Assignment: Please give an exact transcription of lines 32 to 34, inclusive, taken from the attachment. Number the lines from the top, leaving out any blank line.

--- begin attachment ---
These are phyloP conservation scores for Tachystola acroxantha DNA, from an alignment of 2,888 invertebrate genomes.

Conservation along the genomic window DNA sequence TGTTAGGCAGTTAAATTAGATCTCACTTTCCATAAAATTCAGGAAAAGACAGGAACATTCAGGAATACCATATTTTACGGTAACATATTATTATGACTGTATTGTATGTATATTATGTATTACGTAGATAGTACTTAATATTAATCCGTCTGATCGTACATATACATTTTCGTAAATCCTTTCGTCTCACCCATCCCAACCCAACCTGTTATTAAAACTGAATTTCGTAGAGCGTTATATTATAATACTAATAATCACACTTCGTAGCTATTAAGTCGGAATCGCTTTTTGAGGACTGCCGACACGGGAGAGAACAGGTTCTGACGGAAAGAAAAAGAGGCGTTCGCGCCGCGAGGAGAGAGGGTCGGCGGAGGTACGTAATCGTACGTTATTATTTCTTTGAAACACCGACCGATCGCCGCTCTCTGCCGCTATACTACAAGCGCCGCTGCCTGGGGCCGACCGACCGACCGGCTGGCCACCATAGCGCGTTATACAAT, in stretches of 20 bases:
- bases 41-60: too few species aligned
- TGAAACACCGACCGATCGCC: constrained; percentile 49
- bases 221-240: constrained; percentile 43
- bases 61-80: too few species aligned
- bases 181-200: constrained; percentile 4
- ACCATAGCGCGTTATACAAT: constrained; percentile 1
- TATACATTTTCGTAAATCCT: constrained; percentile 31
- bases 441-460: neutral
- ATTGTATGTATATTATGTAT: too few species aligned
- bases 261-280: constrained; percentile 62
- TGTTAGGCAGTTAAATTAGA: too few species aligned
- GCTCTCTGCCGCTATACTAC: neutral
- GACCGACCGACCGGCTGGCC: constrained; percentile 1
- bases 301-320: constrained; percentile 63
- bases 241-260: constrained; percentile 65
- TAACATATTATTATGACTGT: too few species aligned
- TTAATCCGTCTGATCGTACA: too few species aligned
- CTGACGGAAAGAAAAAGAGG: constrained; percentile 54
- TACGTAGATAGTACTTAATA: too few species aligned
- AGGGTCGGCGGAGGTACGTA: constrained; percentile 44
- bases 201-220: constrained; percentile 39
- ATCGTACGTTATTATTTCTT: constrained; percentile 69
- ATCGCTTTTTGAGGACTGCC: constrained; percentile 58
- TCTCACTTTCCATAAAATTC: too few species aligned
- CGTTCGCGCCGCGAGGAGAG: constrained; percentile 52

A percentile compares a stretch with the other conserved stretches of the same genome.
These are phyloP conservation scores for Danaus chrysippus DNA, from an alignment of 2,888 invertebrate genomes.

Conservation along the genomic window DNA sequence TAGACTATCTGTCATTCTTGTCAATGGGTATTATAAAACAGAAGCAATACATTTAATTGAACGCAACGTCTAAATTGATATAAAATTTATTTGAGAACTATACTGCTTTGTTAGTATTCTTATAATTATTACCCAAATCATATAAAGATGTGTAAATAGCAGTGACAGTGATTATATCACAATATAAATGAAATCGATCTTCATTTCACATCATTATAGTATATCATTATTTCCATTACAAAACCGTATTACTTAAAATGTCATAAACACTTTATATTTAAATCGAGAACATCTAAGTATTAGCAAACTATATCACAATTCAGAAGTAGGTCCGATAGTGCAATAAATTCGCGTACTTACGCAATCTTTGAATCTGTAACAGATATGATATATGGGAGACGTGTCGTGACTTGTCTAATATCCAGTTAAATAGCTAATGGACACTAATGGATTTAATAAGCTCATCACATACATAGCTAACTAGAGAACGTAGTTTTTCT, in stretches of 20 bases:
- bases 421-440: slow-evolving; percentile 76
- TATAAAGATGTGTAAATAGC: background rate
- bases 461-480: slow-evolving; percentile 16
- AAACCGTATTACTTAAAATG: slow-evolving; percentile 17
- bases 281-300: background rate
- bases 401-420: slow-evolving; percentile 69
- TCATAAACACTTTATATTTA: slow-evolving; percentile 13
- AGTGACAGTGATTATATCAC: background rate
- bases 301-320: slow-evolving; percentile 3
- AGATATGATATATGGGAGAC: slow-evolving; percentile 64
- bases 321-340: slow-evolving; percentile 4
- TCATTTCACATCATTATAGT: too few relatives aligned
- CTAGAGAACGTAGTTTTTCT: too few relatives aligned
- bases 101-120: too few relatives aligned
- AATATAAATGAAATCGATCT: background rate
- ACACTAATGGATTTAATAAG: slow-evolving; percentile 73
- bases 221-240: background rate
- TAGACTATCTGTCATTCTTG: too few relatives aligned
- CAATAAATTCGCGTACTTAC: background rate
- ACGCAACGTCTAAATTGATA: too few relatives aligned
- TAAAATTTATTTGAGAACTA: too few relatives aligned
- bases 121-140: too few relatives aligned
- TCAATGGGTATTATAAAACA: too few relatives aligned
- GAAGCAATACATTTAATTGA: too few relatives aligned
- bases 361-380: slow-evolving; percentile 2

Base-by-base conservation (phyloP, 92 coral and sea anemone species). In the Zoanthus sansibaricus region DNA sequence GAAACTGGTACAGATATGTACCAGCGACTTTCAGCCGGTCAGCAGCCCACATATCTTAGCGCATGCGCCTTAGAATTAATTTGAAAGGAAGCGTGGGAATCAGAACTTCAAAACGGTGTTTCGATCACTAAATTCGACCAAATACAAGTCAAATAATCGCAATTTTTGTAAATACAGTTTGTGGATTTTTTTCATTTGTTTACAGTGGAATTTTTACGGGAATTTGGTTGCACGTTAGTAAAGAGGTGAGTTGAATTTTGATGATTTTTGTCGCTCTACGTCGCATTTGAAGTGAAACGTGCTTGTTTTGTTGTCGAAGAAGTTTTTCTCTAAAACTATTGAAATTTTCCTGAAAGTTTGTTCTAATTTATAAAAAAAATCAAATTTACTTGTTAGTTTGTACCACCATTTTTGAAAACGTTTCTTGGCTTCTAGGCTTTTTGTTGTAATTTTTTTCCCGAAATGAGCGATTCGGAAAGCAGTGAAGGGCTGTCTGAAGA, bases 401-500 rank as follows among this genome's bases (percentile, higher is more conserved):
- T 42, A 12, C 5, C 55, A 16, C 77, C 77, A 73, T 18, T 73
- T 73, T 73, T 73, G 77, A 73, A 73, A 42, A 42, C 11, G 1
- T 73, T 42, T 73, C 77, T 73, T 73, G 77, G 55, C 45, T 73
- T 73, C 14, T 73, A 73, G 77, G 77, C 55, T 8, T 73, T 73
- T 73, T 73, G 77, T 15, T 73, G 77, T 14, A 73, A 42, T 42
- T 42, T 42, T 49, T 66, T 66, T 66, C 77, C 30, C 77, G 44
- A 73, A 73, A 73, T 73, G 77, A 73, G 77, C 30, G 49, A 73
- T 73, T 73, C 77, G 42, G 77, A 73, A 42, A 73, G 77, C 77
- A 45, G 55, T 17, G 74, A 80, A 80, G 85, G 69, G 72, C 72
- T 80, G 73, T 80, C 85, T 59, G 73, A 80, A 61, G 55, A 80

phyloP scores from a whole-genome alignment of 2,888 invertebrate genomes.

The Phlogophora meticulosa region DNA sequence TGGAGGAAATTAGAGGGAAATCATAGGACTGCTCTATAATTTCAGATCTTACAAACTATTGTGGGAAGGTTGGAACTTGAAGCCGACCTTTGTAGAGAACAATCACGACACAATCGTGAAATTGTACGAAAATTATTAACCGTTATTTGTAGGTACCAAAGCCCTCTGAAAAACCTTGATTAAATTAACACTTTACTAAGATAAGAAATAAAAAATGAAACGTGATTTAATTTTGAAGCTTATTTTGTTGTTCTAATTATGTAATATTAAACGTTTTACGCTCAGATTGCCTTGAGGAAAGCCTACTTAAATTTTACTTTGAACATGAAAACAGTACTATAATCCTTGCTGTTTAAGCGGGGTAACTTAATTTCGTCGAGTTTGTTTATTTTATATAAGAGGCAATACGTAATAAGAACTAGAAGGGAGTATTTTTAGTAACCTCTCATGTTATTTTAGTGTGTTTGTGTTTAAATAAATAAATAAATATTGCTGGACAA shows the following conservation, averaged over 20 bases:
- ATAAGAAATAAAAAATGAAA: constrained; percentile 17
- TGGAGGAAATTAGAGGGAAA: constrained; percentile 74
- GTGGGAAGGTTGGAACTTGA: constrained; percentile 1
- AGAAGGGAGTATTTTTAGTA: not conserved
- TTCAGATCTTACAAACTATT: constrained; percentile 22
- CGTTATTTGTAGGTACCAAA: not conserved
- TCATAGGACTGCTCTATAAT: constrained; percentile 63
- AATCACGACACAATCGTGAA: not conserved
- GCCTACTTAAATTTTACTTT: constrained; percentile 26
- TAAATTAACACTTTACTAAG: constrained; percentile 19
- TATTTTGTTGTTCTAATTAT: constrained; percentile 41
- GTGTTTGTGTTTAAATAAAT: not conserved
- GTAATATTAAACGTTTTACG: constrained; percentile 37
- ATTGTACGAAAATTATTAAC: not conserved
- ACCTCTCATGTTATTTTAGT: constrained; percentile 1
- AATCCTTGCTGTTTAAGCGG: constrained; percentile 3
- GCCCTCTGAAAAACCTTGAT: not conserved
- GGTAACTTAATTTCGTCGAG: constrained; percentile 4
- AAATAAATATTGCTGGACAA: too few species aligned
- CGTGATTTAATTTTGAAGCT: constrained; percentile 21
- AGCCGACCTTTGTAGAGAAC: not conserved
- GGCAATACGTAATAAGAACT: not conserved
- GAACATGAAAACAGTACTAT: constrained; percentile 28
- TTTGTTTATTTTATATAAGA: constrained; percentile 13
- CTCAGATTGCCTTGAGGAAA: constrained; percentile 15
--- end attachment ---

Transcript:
- TATAAAGATGTGTAAATAGC: background rate
- bases 461-480: slow-evolving; percentile 16
- AAACCGTATTACTTAAAATG: slow-evolving; percentile 17